By Joe Kaiser -
Ian Bayne was tired of the political culture in Massachusetts when he lived there more than 10 years ago, and decided to do something about it. He founded the Massachusetts Republican Society PAC in 1998 and worked on a number of high-profile campaigns, including the 2002 gubernatorial campaign for Mitt Romney. Along the way, he clashed with the Democrats and the media.
Bayne, 39, has since moved back to his native Illinois and started a small business, but he is now fed up with what he feels is the same kind of political culture in Illinois that he battled in Massachusetts. Feeling compelled to act again, he declared in April a run for the GOP nomination in the 11th Congressional district, challenging incumbent Democrat Bill Foster.
“It’s not that I want to be a congressman,” Bayne said. “...I just don’t see another choice.”
Part of the urgency to make a difference for Bayne, who is also a syndicated radio show host, stems from his background as the owner of a small, real-estate business. Though he now lives in Aurora, he was born in poverty in Evanston to a single mother, and bounced around from many homes in his early years. He said because of this, he felt desperate and started his real-estate business "out of nothing," but he is concerned that that opportunity may not exist for future generations.
"I genuinely am scared that the opportunity to start businesses won't be here for my children or grandchildren," Bayne said. "I feel that we are losing this country."
He does, though, have some optimism about his own electoral chances and the chances of other like-minded candidates. As a Tea Party supporter, Bayne said he believes voters will side with his ilk instead of establishment Republicans in both the primary and general elections next year, largely because of the recent fight over defunding Obamacare. He also said, if elected, he will not compromise on key issues such as Obamacare.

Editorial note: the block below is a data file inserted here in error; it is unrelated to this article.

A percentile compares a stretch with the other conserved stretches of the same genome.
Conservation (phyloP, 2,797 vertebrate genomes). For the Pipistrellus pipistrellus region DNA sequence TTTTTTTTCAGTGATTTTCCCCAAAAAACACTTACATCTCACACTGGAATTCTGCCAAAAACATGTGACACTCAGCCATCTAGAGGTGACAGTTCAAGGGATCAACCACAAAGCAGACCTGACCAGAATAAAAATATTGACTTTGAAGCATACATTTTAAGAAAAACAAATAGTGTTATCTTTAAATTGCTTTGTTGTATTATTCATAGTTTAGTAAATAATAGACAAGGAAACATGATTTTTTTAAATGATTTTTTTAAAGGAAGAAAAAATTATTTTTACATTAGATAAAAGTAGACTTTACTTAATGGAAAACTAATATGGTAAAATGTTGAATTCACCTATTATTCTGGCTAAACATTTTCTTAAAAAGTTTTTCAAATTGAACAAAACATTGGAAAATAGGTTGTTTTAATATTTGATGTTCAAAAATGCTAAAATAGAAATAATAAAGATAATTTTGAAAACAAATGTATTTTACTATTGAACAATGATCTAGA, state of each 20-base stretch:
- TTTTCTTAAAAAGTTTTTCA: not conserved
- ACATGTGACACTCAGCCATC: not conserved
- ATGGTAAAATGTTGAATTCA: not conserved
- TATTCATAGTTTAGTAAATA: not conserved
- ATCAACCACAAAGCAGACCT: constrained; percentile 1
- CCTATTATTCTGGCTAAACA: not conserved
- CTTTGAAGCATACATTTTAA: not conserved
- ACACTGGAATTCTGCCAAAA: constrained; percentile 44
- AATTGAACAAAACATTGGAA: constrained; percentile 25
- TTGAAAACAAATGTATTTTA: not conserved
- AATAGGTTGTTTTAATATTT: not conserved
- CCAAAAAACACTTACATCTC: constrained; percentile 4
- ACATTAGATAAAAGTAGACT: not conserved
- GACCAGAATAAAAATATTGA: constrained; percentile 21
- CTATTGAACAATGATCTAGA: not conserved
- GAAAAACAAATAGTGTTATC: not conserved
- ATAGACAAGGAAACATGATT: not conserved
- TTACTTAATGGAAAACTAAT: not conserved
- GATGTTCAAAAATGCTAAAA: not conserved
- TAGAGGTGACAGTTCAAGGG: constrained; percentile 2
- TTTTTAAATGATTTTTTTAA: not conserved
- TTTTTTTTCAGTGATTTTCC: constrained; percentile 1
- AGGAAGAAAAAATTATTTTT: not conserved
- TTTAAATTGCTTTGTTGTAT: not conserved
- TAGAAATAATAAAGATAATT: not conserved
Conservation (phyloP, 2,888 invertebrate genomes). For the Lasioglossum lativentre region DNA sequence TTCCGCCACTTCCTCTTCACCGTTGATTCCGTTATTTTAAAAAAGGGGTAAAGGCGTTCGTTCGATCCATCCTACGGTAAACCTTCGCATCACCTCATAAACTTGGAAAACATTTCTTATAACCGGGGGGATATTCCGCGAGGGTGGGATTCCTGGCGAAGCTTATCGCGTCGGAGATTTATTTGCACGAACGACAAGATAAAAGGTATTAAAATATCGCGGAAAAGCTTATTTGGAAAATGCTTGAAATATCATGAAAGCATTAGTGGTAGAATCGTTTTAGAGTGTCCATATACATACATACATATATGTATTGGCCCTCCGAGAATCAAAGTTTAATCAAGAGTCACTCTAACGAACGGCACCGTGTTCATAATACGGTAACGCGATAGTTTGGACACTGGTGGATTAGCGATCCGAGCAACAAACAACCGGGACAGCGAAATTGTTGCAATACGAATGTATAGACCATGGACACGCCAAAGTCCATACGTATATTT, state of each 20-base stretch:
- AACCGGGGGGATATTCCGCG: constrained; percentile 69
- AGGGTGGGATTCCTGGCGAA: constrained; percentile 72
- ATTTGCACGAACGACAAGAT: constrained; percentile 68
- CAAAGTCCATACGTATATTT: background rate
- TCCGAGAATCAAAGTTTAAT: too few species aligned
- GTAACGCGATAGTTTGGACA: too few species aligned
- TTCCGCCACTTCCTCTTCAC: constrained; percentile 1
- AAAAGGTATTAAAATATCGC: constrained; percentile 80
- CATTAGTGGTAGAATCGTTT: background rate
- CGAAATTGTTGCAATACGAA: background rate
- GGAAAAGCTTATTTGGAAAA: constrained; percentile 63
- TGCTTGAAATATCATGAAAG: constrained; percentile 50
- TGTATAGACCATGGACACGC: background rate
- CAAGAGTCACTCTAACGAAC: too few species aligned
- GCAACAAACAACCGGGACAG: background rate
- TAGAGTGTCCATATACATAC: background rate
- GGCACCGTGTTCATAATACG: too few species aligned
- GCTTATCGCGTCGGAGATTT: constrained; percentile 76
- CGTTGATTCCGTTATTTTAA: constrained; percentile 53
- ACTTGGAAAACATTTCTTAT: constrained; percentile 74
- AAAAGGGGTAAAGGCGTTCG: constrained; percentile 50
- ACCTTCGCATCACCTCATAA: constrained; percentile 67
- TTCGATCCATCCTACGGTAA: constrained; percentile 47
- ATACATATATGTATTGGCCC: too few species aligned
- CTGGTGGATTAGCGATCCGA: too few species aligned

“If I’m sitting at home and people come in and are trying to steal my television, I’m not gonna compromise and say you can take my lamp,” Bayne said.
"I won't work with people on issues that fail the American people," he continued. "If we have good policy I'll ask them to support it, but otherwise I'm not gonna compromise my values.”
With Foster’s incumbency and a redrawn district to favor Democrats, Bayne will face several hurdles before possibly turning the seat red. He will first face Caterpiller executive Chris Balkema and State Rep. Darlene Senger in the Republican primary in March. What Bayne said sets him apart from his opponents is his experience as an underdog in the Massachusetts political arena.
Not only did Bayne say he was already vetted from his tough fights in Massachusetts, but he said his experience working for the minority party and a heavy underdog in that state will pay off in making up the statistical edge Foster is said to have. Bayne also does not believe the voters in his district lean as far to the left as past numbers could have voters believe.
Foster defeated incumbent Republican Judy Biggert by more than 17 points in 2012.
“I lived in a state (Massachusetts) where 15 percent of registered voters were Republican,” Bayne said. “I know uphill battles, and I don’t think this is one of them.”